[2. ]Moniteur, v. 631 (Sep. 12, 1790), and September 8th (what is said by the Abbé Maury).—Marmontel, book xiii. 237.—Malouet, i. 261.—Bailly, i. 227.
[3. ]Sir Samuel Romilly, “Mémoires,” i. 102, 354.—Dumont, 158. (The official rules bear date July 29, 1789.)
[4. ]Cf. Ferrières, i. 3. His repentance is affecting.
[5. ]Letter to Washington, January 24, 1790.—Dumont, 125.—Garat, letter to Condorcet.
[6. ]Arthur Young, i. 46. “Tame and elegant, uninteresting and polite, the mingled mass of communicated ideas has power neither to offend nor instruct. . . . All vigour of thought seems excluded from expression. . . . Where there is much polish of character there is little argument.”—Cabinet des Estampes. See engravings of the day by Moreau, Prieur, Monet, representing the opening of the States-General. All the figures have a graceful, elegant, and genteel air.
[7. ]Marmontel, book xiii. 237.—Malouet, i. 261.—Ferrières, i. 19.
[8. ]Gouverneur Morris, January 24, 1790.—Likewise (De Ferrières, i. 71) the decree on the abolition of nobility was not the order of the day, and was carried by surprise.
[ 9. ]Ferrières, i. 189.—Dumont, 146.
[10. ]Letter of Mirabeau to Sieyès, June 11, 1790. “Our nation of monkeys with the throats of parrots.”—Dumont, 146.—“Sieyès and Mirabeau always entertained a contemptible opinion of the Constituent Assembly.”
[11. ]Moniteur, 256, 431 (July 16 and 31, 1789).—Journal des Débats et Décrets, i. 105, July 16th. “A member demands that M. de Lally repeats his discourse, which is seconded by the whole Assembly.”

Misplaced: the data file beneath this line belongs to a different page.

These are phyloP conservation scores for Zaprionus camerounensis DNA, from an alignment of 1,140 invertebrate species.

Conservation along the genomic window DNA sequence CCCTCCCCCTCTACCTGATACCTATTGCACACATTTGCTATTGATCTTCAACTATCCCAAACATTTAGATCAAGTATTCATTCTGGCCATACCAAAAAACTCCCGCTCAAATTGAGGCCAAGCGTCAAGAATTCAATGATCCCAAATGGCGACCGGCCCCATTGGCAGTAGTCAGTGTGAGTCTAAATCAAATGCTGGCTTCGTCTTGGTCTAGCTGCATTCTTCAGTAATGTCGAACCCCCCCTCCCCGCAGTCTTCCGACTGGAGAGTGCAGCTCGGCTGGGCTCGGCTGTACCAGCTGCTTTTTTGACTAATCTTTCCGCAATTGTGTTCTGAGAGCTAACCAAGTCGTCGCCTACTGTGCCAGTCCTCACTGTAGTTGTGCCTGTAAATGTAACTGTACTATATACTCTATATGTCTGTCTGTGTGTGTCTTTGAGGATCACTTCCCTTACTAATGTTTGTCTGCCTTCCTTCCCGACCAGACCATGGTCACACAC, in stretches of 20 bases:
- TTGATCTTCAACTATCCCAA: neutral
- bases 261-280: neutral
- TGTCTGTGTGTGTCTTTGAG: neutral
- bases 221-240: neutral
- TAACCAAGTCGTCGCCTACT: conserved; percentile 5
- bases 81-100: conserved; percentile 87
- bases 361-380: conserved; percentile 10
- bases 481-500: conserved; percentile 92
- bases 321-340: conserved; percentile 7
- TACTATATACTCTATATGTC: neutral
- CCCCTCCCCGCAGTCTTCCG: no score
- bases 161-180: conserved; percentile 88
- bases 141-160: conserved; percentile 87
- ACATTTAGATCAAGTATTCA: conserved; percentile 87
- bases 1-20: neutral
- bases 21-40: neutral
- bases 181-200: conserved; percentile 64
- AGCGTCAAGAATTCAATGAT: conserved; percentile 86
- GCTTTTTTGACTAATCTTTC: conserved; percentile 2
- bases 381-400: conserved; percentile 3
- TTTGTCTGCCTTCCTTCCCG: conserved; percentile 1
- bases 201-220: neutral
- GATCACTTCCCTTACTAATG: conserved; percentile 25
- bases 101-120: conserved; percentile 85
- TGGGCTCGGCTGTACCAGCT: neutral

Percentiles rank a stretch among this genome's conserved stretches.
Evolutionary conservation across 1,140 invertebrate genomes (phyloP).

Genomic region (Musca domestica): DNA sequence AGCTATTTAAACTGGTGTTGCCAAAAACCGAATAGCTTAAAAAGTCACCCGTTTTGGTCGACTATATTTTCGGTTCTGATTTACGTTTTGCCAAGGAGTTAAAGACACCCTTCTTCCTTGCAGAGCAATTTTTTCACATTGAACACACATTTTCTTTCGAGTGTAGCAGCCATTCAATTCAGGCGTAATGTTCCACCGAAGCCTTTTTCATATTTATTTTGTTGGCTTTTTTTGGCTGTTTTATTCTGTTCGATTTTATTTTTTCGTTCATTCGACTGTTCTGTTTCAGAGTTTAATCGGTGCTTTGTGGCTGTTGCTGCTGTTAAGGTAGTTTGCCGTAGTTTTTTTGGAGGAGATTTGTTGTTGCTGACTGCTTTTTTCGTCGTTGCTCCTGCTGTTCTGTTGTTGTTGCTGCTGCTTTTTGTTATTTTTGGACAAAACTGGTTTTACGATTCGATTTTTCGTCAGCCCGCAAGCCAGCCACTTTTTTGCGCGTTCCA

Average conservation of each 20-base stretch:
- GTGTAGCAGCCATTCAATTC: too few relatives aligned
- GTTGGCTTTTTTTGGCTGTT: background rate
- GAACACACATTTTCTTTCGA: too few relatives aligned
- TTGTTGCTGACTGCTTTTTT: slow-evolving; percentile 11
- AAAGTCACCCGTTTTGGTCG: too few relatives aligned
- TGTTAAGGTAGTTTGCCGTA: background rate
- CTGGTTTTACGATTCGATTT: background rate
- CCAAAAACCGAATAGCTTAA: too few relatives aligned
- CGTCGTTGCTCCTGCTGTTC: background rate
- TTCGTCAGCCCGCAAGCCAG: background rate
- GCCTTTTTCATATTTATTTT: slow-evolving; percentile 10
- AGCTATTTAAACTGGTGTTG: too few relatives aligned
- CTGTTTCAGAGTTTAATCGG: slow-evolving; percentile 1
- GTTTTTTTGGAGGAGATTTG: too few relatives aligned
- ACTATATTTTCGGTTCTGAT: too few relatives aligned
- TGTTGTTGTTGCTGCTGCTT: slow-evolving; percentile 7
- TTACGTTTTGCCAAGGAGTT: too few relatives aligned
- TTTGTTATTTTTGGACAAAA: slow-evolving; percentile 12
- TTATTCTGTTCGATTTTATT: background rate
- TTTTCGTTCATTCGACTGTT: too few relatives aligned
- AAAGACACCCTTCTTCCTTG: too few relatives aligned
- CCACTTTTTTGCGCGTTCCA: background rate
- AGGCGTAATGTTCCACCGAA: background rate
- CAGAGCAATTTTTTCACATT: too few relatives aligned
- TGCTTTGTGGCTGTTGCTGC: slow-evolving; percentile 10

[12. ]Moniteur (March 11, 1790). “A nun of St. Mandé, brought to the bar of the house, thanks the Assembly for the decree by which the cloisters are opened, and denounces the tricks, intrigues, and even violence exercised in the convents to prevent the execution of the decree.”—Ibid. March 29, 1790. See the various addresses which are read. “At Lagnon, the mother of a family assembled her ten children, and swore with them and for them to be loyal to the nation and to the King.”—Ibid. June 5, 1790. “M. Chambroud reads the letter of the collector of customs of Lannion, in Brittany, to a priest, a member of the National Assembly. He implores his influence to secure the acceptance of his civic oath and that of all his family, ready to wield either the censer, the cart, the scales, the sword, or the pen.” On reading a number of these addresses the Assembly appears to be a supplement of the Petites Affiches (a small advertising journal in Paris).